Am Fam Physician. 2006 Aug 1;74(3):420-6.
Lynchburg Family Medicine Residency, Virginia, USA. email@example.com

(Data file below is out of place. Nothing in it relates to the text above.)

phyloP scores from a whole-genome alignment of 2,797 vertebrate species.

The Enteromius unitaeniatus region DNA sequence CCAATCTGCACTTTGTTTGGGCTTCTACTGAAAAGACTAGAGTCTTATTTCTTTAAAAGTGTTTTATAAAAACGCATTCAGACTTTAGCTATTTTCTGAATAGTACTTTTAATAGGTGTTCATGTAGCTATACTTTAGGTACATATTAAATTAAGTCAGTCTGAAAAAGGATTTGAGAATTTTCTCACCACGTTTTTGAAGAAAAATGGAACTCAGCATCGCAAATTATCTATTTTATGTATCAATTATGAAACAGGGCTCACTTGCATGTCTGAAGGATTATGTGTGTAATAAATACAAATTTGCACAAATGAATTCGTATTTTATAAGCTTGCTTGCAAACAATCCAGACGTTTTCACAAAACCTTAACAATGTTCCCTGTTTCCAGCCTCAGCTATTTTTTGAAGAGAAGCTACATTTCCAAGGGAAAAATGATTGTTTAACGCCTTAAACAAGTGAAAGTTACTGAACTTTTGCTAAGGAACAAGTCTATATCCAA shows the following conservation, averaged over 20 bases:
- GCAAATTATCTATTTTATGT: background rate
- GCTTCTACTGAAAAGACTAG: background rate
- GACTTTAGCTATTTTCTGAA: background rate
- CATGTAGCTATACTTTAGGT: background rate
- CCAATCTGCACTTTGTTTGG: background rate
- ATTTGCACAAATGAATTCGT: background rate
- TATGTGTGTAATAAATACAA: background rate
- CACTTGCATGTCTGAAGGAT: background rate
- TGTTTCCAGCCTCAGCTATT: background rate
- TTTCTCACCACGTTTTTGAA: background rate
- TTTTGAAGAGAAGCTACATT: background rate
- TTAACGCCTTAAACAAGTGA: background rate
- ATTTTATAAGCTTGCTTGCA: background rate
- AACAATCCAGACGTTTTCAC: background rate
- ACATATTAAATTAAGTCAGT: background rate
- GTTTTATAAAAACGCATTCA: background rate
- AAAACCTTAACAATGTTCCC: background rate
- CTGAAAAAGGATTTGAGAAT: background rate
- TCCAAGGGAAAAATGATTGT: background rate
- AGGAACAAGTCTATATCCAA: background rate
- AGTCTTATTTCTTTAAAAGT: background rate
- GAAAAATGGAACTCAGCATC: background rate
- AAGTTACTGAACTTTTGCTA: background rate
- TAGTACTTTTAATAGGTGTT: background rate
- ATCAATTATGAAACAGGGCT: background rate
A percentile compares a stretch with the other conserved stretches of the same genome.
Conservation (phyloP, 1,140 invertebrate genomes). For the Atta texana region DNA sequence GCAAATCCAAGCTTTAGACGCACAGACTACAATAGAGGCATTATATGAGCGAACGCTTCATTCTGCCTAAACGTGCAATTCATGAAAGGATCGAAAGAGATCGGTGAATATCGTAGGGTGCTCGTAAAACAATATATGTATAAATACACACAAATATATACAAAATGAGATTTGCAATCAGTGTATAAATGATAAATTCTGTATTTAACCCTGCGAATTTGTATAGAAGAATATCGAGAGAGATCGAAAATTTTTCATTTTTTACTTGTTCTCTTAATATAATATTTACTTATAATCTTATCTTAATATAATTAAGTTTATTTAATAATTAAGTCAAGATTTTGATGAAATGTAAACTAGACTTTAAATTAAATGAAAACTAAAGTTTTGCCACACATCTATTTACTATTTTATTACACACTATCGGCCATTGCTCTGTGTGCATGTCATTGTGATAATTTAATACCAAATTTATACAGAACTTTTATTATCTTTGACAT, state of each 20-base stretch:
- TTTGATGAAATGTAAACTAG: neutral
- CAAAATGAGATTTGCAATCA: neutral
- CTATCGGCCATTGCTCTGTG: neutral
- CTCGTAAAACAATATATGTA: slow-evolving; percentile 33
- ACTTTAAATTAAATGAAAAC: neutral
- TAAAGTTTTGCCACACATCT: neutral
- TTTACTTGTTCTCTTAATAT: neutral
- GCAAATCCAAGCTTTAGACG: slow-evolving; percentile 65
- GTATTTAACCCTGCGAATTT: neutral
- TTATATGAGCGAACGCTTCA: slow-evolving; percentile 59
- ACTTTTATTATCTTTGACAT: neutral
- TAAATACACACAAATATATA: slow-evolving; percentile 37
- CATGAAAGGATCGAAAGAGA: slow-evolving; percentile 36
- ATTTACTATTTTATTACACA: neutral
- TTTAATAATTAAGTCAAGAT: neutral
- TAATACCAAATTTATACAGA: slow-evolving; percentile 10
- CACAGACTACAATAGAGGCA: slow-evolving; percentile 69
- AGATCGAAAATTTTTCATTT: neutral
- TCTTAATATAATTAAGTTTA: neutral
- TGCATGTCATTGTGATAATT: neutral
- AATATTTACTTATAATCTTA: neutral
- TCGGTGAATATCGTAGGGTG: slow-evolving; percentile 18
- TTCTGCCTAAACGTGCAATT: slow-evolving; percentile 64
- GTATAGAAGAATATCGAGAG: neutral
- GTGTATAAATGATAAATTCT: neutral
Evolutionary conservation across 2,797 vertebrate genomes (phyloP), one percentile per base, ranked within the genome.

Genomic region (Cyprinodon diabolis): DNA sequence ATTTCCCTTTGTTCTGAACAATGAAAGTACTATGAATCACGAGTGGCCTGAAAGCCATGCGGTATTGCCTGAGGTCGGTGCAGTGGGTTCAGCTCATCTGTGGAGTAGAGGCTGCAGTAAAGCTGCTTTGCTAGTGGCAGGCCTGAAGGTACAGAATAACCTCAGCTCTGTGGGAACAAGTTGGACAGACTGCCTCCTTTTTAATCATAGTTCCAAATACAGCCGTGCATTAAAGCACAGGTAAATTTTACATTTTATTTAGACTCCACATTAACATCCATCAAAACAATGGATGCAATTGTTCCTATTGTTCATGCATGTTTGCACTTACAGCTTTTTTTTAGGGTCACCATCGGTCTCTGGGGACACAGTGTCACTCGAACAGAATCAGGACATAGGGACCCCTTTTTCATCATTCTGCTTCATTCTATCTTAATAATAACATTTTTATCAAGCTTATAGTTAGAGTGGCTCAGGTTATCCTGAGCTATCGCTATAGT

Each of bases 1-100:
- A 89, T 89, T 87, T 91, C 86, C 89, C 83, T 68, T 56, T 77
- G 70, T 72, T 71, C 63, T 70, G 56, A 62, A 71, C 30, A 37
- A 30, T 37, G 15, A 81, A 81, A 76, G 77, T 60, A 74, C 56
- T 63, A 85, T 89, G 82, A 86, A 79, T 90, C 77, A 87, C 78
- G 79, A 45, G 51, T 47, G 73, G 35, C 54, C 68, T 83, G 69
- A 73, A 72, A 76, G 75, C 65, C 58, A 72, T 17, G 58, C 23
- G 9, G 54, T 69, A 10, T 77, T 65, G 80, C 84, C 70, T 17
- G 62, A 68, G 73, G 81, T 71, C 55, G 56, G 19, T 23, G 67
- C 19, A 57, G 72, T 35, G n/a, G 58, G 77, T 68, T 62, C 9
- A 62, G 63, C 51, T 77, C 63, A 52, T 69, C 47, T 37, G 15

Bordetella pertussis is a highly contagious bacterium known to cause pertussis (whooping cough) and is transmitted via airborne droplets. Although childhood vaccination has dramatically reduced reported pertussis cases, the incidence of the disease has increased over the past 20 years, most notably in previously immunized adolescents and adults. Pertussis should be suspected in patients of all ages with cough who meet the clinical criteria for the disease. Diagnostic tests currently approved by the U.S. Food and Drug Administration for pertussis infection have low sensitivity. Regardless of test results, physicians should treat clinically suspected pertussis with antimicrobials and report cases to their state health department. A 14-day erythromycin regimen has been the treatment of choice; however, shorter-course macrolide antibiotics (e.g., azithromycin, clarithromycin) may be as effective with fewer adverse effects and better adherence to therapy. The recently recommended tetanus toxoid, reduced diphtheria toxoid, and acellular pertussis (Tdap) vaccine for adolescents and adults may decrease the incidence of pertussis in infants--the group at the greatest risk of pertussis complications.